Thursday, April 5, 2012

PAD Challenge Day 5

First of all, thanks to Maureen Thorson and NaPoWriMo for the shout-out and selecting me as blog for "Blog of the Day"! I'm glad you all liked my Day 4 blues poem.

Today is Opening Day of the baseball season, a holiday for any avid baseball fan. My Phillies opened the season today by beating the Pirates 1-0, thanks to another pitching gem from Roy Halladay (8 innings of 2-hit shutout ball), who has now been the starter for ten consecutive Opening Days. In honor of the day, NaPoWriMo's prompt is to write a baseball poem. Needless to say, I've written several (one of which was published last year in the literary baseball magazine Spitball), so this prompt is a piece of cake for me. But as usual, I'm adding the prompt from Poetic Asides, which is to write about something "before your time." That begs a historical baseball poem, and the topic I chose seems a bit "dark" for such a celebratory day, but here it is for what it's worth.

Polo Grounds, August 16, 1920

As you lay on the ground, Ray,

on that terrible afternoon,

blood oozed from your ear.

Mays had delivered his submarine pitch,

hurling the muddy, stained baseball

through the twilight from mound to plate.

They say you didn’t even see the ball,

which is why you didn’t move as the pitch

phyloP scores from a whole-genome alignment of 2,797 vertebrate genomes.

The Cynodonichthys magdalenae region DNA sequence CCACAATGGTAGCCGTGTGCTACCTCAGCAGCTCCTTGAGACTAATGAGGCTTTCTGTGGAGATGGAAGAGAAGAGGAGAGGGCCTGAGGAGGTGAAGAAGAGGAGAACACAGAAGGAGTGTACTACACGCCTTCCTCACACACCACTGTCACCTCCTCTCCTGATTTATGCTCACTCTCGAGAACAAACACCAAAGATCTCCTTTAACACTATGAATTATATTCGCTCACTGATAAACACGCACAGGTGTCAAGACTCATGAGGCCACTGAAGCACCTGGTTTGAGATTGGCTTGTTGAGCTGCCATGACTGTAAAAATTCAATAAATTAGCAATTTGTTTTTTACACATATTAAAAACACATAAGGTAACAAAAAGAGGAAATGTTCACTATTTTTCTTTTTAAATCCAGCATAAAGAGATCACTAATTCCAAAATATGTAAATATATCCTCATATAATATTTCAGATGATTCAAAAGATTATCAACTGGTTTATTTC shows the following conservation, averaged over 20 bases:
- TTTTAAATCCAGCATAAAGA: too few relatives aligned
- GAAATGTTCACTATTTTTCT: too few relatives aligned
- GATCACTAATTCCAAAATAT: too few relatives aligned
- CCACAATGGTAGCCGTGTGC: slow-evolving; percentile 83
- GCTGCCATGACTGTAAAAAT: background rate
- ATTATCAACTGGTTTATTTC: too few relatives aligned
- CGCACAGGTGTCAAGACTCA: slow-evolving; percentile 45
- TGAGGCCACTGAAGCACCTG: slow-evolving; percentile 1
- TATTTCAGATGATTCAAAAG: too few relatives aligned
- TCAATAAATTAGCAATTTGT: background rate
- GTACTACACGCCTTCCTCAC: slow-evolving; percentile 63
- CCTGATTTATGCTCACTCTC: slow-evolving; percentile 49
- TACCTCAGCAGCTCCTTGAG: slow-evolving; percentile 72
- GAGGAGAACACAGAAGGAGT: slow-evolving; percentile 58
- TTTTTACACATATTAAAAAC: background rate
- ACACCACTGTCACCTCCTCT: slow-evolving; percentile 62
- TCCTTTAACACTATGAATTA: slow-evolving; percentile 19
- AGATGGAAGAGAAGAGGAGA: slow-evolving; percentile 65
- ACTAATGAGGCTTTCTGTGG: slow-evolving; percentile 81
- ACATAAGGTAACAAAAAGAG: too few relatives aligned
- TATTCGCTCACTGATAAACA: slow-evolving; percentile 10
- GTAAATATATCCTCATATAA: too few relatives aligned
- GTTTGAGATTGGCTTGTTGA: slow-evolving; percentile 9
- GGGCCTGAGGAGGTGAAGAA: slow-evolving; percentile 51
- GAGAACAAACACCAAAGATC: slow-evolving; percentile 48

cut in on you. When Mays heard the crack,

and the ball squibbed back to him,

he thought he’d heard the bat, not your skull,

and he threw to first for the putout.

You managed to stumble to your feet,

then collapsed again, and they rushed you

to the hospital, where you died hours later.

They all took off their caps for you,

Ray Chapman, as you passed through

this game into the next.

Before you left for the road trip from Cleveland

to New York, you and your young wife took a look

at the new house being built for you.

She was expecting your first child,

and you told her you would retire soon

to raise your family, and join the family business.

If only they had helmets back then,

you would have had the chance.


De said...

Oh, Bruce. Chills.
Mine for the baseball prompt ended up sad, too. Such dark sides to such a happy American pastime.

R. Wilder Jr. said...

What a tragic telling. I love your pacing with this one. The event unfolds like a slow-motion replay. And that last stanza really allows the poem to leave a haunting impression. Well done.